Book Review

"The Sister" by Louise Jensen Book Review

"The Sister" by Louise Jensen Book Review

The Sister is the debut novel of author Louise Jensen, and was one of three books I read on my honeymoon. It’s a good thing we had nothing to do but sleep and eat, because those were the only two other things I could make time for with such a gripping book just waiting to be read!

The story follows the “now” and “then” of Grace, a woman who is grief-stricken from the tragic loss of her best friend.

Luckiest Girl Alive Book Review & Why Ani is All of Us

Luckiest Girl Alive Book Review & Why Ani is All of Us

If you haven’t read the book yet, the story follows TifAni FaNelli, soon to be rebranded as Ani Harrison after her impending marriage to the epitome of urban WASP, Luke. The marriage is the summit of everything she believes she’s ever wanted—money, status, and overall, protection. But just before the wedding, Ani is scheduled to participate in a documentary about an internationally recognized event from her early teens—an event that was initiated by her own gang rape. She recounts the rape to the reader in flashbacks of her youth.

Go Set a Watchman Book Review

"Prejudice, a dirty word, and faith, a clean one, have something in common: they both begin where reason ends." Harper Lee BooksHarper Lee's long-awaited sequel to the Pulitzer Prize winner To Kill a Mockingbird once more takes us back to the deeply racially divided South, where our color-blind heroine Scout Finch returns home to Maycomb County to visit her father Atticus in Go Set a Watchman. While discussing the book with a friend on a Labor Day trip to New York, I was reminded that though this is a sequel, it was, in fact, written before Mockingbird. In fact, it’s actually an early version of the novel that was to come To Kill a Mockingbird. I cannot imagine how hard this must be as a writer--to take a character on an emotional roller coaster and then yank them backward into their own childhood. Kudos, Ms. Lee.

Personally, I believe my own second book to be far better than my first attempt. This is how I feel about Harper Lee's work as well. To Kill a Mockingbird infuses the leisurely lifestyle of the southern culture into the novel itself, slowly easing the reader from young Scout's childhood adventures into the story at hand. But beneath her tomboy ways and misadventures with her brother and friends, a tidal wave of change arises in the form of racial inequality. Atticus, Scout's father, is a noble and steadfast rock, guiding Scout and Maycomb with a strong moral compass and nerves of steel. "It's not time to worry yet," he tells his children. The affliction of prejudice unfolds in a relatable and vibrant story.

Go Set a Watchman falls a little short of the pinnacle we see in Mockingbird. The novel starts slowly, introducing us to Scout's love interest and reminding us of how distasteful she finds the expectations put on her as a woman. This isn't surprising, considering we knew her as a tomboy girl, rough around every edge and existing in a largely sexist environment. When something does finally get moving in the plot, chapters filled with page after page of dialogue are difficult to follow. It's hard to understand how someone with such a close relationship with her father wouldn't stop to ask him a question or two before coming unhinged.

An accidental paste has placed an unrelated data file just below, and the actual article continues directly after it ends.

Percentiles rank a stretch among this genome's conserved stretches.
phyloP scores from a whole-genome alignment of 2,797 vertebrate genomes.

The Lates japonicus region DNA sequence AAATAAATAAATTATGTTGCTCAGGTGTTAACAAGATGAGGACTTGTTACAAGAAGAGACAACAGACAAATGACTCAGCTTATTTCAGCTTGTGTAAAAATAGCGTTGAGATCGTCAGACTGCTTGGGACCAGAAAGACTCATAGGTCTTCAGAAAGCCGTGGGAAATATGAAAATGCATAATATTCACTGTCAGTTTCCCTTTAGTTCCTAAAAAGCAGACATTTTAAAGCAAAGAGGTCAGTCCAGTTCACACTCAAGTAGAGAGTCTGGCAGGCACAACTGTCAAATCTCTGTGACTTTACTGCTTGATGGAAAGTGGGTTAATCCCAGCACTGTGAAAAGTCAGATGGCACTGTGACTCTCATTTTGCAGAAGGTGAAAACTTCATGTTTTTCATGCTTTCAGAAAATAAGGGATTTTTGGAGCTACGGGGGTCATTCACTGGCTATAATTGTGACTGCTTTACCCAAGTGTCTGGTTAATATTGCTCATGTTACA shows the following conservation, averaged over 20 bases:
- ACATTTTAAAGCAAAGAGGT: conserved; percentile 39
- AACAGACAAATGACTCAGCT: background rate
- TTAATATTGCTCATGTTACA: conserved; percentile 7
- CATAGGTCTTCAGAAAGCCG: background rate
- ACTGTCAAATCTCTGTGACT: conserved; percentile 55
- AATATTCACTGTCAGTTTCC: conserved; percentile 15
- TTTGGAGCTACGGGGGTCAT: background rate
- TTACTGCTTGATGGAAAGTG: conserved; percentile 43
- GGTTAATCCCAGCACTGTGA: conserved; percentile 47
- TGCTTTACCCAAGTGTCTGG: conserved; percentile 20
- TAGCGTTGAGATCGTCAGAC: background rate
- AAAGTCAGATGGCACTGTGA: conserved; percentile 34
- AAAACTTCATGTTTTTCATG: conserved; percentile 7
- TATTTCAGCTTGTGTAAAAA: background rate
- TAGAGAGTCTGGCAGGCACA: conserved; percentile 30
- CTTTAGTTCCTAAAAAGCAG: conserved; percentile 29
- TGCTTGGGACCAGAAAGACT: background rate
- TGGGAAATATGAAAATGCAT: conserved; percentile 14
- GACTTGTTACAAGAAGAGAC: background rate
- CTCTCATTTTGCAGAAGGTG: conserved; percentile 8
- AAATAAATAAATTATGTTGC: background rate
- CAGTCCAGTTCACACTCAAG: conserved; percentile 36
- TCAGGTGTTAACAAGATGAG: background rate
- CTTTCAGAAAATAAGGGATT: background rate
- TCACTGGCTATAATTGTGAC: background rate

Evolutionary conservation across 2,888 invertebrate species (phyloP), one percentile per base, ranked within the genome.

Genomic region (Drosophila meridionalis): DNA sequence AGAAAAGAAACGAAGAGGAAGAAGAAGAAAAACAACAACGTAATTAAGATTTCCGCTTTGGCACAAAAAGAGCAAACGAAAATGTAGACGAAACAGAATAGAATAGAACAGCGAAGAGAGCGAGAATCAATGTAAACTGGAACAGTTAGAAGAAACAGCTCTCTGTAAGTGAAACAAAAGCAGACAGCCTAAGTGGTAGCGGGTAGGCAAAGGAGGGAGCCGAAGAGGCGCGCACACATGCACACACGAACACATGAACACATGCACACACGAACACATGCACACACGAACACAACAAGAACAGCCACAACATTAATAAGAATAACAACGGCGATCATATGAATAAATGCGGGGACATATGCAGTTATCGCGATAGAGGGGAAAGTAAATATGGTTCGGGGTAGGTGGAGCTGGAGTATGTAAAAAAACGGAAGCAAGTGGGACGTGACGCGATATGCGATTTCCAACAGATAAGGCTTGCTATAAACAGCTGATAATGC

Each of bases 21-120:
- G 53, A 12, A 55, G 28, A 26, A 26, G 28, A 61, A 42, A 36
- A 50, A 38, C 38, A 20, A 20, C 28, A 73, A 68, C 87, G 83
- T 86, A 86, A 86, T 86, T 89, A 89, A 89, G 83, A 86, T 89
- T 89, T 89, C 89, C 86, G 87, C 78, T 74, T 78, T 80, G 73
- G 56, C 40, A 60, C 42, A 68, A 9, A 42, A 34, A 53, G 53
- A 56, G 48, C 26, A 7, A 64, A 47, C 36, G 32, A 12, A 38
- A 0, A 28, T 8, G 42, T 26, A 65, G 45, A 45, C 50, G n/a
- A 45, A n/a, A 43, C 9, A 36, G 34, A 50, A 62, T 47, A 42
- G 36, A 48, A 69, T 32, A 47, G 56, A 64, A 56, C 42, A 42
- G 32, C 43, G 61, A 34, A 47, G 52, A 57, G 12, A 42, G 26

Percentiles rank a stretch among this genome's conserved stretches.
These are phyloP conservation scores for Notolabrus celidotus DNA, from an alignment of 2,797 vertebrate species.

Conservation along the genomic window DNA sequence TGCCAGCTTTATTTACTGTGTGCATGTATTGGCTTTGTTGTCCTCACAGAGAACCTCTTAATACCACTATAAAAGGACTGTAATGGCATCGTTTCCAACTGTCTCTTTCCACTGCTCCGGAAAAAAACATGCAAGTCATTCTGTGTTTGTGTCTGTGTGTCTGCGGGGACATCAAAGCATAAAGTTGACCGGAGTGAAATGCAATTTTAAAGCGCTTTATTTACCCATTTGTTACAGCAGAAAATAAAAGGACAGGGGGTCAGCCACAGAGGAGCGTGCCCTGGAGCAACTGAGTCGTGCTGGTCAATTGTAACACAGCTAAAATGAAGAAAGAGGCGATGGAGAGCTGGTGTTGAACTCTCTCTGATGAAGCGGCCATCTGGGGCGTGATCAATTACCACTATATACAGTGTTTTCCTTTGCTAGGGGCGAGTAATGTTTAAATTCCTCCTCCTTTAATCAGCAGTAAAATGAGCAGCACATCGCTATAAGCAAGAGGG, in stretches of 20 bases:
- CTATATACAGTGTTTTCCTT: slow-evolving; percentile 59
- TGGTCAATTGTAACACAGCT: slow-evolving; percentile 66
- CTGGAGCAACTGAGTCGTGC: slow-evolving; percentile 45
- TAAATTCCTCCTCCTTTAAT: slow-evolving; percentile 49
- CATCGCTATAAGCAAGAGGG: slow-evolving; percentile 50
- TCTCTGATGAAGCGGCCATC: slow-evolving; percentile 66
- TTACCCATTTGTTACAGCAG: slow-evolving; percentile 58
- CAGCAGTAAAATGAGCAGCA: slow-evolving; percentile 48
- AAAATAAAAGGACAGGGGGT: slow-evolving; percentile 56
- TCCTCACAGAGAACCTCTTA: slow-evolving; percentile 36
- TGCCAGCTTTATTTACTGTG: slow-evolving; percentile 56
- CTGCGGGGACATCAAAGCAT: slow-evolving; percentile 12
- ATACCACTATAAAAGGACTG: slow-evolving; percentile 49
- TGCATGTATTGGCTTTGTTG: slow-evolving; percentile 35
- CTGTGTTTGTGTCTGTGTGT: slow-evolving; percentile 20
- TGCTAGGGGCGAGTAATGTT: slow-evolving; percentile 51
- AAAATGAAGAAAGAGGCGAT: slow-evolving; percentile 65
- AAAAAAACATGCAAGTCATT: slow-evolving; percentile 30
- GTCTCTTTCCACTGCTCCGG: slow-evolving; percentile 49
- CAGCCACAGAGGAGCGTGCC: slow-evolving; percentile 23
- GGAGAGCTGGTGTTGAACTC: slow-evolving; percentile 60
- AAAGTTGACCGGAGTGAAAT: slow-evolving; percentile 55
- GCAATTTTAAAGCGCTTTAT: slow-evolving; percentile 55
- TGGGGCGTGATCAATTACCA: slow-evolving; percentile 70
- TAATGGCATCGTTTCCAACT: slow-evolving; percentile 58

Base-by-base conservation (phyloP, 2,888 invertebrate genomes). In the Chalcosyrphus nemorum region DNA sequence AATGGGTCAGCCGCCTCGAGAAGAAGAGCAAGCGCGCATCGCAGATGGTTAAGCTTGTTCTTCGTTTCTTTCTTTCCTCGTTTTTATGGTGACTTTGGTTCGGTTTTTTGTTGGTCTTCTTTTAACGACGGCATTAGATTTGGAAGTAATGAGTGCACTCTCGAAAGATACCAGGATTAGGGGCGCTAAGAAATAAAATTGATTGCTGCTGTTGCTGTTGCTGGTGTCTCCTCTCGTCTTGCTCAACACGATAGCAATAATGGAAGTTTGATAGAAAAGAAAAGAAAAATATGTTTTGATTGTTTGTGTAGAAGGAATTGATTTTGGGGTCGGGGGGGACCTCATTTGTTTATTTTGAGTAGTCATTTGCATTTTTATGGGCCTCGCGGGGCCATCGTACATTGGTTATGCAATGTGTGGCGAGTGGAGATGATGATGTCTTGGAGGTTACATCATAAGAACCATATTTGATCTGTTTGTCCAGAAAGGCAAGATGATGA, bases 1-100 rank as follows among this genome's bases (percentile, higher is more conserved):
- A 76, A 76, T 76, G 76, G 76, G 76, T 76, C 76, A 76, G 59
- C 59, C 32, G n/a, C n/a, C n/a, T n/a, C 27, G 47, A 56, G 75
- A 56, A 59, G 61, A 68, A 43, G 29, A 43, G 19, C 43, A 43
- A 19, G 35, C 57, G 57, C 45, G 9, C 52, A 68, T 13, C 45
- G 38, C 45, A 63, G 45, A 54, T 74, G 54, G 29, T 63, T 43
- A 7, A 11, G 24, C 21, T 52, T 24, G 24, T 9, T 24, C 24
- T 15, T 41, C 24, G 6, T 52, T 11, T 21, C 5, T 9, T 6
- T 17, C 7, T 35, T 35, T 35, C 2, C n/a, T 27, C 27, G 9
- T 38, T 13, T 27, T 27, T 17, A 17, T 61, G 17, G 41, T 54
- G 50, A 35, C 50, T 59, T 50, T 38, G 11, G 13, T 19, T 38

The writing isn't completely airtight, or perhaps Scout's personality evolved as she grew older--for some reason our strong, intelligent heroine can't seem to drive well, and never noticed a pregnant woman's belly enough to ask questions about the birds and the bees until in her mid-teens. She is no longer sensible. Instead, she pukes a lot from disgust and stress and refuses to listen to reason, which is one of the lessons imparted by her uncle at the end. There’s also a strange moment where the reader is told that “Atticus could and did prove consent,” with regards to the rape trial, which isn’t true of the first novel.

However, the lessons presented in both books are good ones. Change needs help to walk the miles to the finish line, and that the walk happens one small step at a time. Listening to others, even if you disagree is also important in order to build debate and gain trust. Those upholding the law have a duty to uphold it as written, and not write their own rules without following due process. And a sense of self and who we are, apart from those we admire, is important in guiding our opinions and lives.

We all know racism and discrimination are wrong. But as Hank says, sometimes a mild answer is better than showing his rage. It's difficult, at times, to understand the motivations of the characters in Watchman, but it is similarly difficult in real life. Perhaps that’s how the author meant it.

S. M. Peterson

The Girl with All the Gifts Book Review and “Relationship Reading”